How Street Badminton Can Help Us Rethink Hong Kong’s Public Spaces
In 2019, artist Shirley Tse represented Hong Kong at the 58th Venice Biennale with her exhibition Shirley Tse: Stakeholders, Hong Kong in Venice. A version of this show is currently on display in Hong Kong at the M+ Pavilion until 1 November 2020 as Shirley Tse: Stakes and Holders.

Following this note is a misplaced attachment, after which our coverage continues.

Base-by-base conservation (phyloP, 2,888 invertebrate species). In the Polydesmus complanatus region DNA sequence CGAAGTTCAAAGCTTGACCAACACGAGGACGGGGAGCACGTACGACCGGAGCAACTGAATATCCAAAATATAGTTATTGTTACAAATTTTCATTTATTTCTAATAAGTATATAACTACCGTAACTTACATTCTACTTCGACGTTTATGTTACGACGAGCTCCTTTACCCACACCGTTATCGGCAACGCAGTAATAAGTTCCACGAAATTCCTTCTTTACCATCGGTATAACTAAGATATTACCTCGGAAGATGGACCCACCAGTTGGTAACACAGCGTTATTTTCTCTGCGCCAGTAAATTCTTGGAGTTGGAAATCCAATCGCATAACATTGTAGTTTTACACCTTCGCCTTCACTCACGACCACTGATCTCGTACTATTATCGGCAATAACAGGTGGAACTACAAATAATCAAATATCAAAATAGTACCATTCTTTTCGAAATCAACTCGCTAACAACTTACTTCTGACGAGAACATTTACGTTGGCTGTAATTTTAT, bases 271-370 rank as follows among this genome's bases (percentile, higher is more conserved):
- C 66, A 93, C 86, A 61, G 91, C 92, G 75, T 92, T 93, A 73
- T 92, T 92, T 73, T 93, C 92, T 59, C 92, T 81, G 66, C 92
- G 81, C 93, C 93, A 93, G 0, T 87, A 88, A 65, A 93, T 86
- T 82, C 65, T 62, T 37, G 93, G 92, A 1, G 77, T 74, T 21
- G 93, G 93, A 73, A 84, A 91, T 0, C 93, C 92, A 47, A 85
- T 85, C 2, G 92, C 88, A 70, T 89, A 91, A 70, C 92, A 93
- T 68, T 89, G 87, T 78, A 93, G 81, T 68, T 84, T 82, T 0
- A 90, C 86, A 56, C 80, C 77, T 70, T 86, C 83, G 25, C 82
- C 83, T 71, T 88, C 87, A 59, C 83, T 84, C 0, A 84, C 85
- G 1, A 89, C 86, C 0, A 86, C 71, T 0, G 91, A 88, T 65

One of the exhibition’s installations, Playcourt, consists of multiple sculptures that form a surreal, makeshift game of badminton. The work is based on Tse’s memories of playing street badminton in Hong Kong as a child. We invited artist and urban researcher Sampson Wong to join her in a conversation about badminton and public spaces. The resulting discussion, which you can read below, ranged from exploring the colonial imagery of Tse’s badminton sculptures to how Hong Kong spaces can unofficially transform from private to public.